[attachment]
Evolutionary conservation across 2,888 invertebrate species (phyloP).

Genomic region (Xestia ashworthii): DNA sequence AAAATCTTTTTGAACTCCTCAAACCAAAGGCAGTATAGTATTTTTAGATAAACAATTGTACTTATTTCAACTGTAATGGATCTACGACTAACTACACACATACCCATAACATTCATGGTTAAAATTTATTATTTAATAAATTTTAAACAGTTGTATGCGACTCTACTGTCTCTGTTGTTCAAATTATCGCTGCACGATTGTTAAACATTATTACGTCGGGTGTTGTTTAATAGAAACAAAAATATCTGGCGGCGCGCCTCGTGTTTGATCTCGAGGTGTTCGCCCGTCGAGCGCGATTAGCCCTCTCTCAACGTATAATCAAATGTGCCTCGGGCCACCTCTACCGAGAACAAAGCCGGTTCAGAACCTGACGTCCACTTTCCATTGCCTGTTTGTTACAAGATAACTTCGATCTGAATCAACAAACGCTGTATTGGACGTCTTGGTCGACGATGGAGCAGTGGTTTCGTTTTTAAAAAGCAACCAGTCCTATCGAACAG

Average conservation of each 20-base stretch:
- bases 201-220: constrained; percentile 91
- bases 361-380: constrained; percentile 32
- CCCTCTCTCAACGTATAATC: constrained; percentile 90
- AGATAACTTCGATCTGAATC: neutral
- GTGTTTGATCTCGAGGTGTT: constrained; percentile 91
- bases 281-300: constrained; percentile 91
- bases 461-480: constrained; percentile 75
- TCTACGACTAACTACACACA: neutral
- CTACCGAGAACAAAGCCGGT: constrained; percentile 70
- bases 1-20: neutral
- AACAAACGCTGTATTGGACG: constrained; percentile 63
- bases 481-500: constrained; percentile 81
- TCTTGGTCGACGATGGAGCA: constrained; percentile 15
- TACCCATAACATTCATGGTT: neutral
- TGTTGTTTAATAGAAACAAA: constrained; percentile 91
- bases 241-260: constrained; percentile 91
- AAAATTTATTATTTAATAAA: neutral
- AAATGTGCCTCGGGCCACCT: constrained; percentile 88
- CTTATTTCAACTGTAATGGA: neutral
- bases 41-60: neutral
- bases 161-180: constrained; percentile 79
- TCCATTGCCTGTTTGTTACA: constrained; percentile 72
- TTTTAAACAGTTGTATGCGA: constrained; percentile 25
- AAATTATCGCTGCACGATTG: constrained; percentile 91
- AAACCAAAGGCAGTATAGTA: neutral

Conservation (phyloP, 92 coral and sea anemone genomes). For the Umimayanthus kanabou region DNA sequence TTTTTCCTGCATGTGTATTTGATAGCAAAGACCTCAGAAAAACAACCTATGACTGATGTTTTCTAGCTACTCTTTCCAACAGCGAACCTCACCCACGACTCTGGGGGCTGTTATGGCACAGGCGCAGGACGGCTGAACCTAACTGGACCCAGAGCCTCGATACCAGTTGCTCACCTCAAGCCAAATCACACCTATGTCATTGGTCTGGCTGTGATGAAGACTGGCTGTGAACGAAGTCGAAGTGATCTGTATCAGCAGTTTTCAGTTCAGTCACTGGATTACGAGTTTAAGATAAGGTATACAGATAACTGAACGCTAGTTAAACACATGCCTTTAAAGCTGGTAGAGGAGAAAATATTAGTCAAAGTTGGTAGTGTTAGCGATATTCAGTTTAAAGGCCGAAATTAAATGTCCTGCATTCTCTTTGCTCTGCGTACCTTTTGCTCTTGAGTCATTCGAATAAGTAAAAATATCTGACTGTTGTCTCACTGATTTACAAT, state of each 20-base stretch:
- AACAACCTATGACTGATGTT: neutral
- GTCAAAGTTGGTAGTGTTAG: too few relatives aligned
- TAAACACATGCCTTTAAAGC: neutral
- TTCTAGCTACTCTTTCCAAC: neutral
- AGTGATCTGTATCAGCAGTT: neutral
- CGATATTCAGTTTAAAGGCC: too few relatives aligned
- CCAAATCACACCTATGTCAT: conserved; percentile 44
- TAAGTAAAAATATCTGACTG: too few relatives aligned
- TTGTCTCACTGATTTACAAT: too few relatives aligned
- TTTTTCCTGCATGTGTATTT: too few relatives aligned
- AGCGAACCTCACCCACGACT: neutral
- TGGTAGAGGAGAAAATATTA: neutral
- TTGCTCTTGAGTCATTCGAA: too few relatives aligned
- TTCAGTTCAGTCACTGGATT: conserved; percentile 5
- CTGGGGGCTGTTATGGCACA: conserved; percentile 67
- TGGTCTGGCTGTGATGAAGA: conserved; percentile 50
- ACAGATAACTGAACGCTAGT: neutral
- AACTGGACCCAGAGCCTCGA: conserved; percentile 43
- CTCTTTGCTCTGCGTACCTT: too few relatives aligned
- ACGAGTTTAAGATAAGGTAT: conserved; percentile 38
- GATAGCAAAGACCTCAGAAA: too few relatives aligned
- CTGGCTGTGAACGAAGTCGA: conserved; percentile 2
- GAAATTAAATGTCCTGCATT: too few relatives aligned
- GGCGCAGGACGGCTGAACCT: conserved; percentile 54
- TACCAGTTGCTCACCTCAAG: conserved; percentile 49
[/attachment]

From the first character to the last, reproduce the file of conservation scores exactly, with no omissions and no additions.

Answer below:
Evolutionary conservation across 2,888 invertebrate species (phyloP).

Genomic region (Xestia ashworthii): DNA sequence AAAATCTTTTTGAACTCCTCAAACCAAAGGCAGTATAGTATTTTTAGATAAACAATTGTACTTATTTCAACTGTAATGGATCTACGACTAACTACACACATACCCATAACATTCATGGTTAAAATTTATTATTTAATAAATTTTAAACAGTTGTATGCGACTCTACTGTCTCTGTTGTTCAAATTATCGCTGCACGATTGTTAAACATTATTACGTCGGGTGTTGTTTAATAGAAACAAAAATATCTGGCGGCGCGCCTCGTGTTTGATCTCGAGGTGTTCGCCCGTCGAGCGCGATTAGCCCTCTCTCAACGTATAATCAAATGTGCCTCGGGCCACCTCTACCGAGAACAAAGCCGGTTCAGAACCTGACGTCCACTTTCCATTGCCTGTTTGTTACAAGATAACTTCGATCTGAATCAACAAACGCTGTATTGGACGTCTTGGTCGACGATGGAGCAGTGGTTTCGTTTTTAAAAAGCAACCAGTCCTATCGAACAG

Average conservation of each 20-base stretch:
- bases 201-220: constrained; percentile 91
- bases 361-380: constrained; percentile 32
- CCCTCTCTCAACGTATAATC: constrained; percentile 90
- AGATAACTTCGATCTGAATC: neutral
- GTGTTTGATCTCGAGGTGTT: constrained; percentile 91
- bases 281-300: constrained; percentile 91
- bases 461-480: constrained; percentile 75
- TCTACGACTAACTACACACA: neutral
- CTACCGAGAACAAAGCCGGT: constrained; percentile 70
- bases 1-20: neutral
- AACAAACGCTGTATTGGACG: constrained; percentile 63
- bases 481-500: constrained; percentile 81
- TCTTGGTCGACGATGGAGCA: constrained; percentile 15
- TACCCATAACATTCATGGTT: neutral
- TGTTGTTTAATAGAAACAAA: constrained; percentile 91
- bases 241-260: constrained; percentile 91
- AAAATTTATTATTTAATAAA: neutral
- AAATGTGCCTCGGGCCACCT: constrained; percentile 88
- CTTATTTCAACTGTAATGGA: neutral
- bases 41-60: neutral
- bases 161-180: constrained; percentile 79
- TCCATTGCCTGTTTGTTACA: constrained; percentile 72
- TTTTAAACAGTTGTATGCGA: constrained; percentile 25
- AAATTATCGCTGCACGATTG: constrained; percentile 91
- AAACCAAAGGCAGTATAGTA: neutral

Conservation (phyloP, 92 coral and sea anemone genomes). For the Umimayanthus kanabou region DNA sequence TTTTTCCTGCATGTGTATTTGATAGCAAAGACCTCAGAAAAACAACCTATGACTGATGTTTTCTAGCTACTCTTTCCAACAGCGAACCTCACCCACGACTCTGGGGGCTGTTATGGCACAGGCGCAGGACGGCTGAACCTAACTGGACCCAGAGCCTCGATACCAGTTGCTCACCTCAAGCCAAATCACACCTATGTCATTGGTCTGGCTGTGATGAAGACTGGCTGTGAACGAAGTCGAAGTGATCTGTATCAGCAGTTTTCAGTTCAGTCACTGGATTACGAGTTTAAGATAAGGTATACAGATAACTGAACGCTAGTTAAACACATGCCTTTAAAGCTGGTAGAGGAGAAAATATTAGTCAAAGTTGGTAGTGTTAGCGATATTCAGTTTAAAGGCCGAAATTAAATGTCCTGCATTCTCTTTGCTCTGCGTACCTTTTGCTCTTGAGTCATTCGAATAAGTAAAAATATCTGACTGTTGTCTCACTGATTTACAAT, state of each 20-base stretch:
- AACAACCTATGACTGATGTT: neutral
- GTCAAAGTTGGTAGTGTTAG: too few relatives aligned
- TAAACACATGCCTTTAAAGC: neutral
- TTCTAGCTACTCTTTCCAAC: neutral
- AGTGATCTGTATCAGCAGTT: neutral
- CGATATTCAGTTTAAAGGCC: too few relatives aligned
- CCAAATCACACCTATGTCAT: conserved; percentile 44
- TAAGTAAAAATATCTGACTG: too few relatives aligned
- TTGTCTCACTGATTTACAAT: too few relatives aligned
- TTTTTCCTGCATGTGTATTT: too few relatives aligned
- AGCGAACCTCACCCACGACT: neutral
- TGGTAGAGGAGAAAATATTA: neutral
- TTGCTCTTGAGTCATTCGAA: too few relatives aligned
- TTCAGTTCAGTCACTGGATT: conserved; percentile 5
- CTGGGGGCTGTTATGGCACA: conserved; percentile 67
- TGGTCTGGCTGTGATGAAGA: conserved; percentile 50
- ACAGATAACTGAACGCTAGT: neutral
- AACTGGACCCAGAGCCTCGA: conserved; percentile 43
- CTCTTTGCTCTGCGTACCTT: too few relatives aligned
- ACGAGTTTAAGATAAGGTAT: conserved; percentile 38
- GATAGCAAAGACCTCAGAAA: too few relatives aligned
- CTGGCTGTGAACGAAGTCGA: conserved; percentile 2
- GAAATTAAATGTCCTGCATT: too few relatives aligned
- GGCGCAGGACGGCTGAACCT: conserved; percentile 54
- TACCAGTTGCTCACCTCAAG: conserved; percentile 49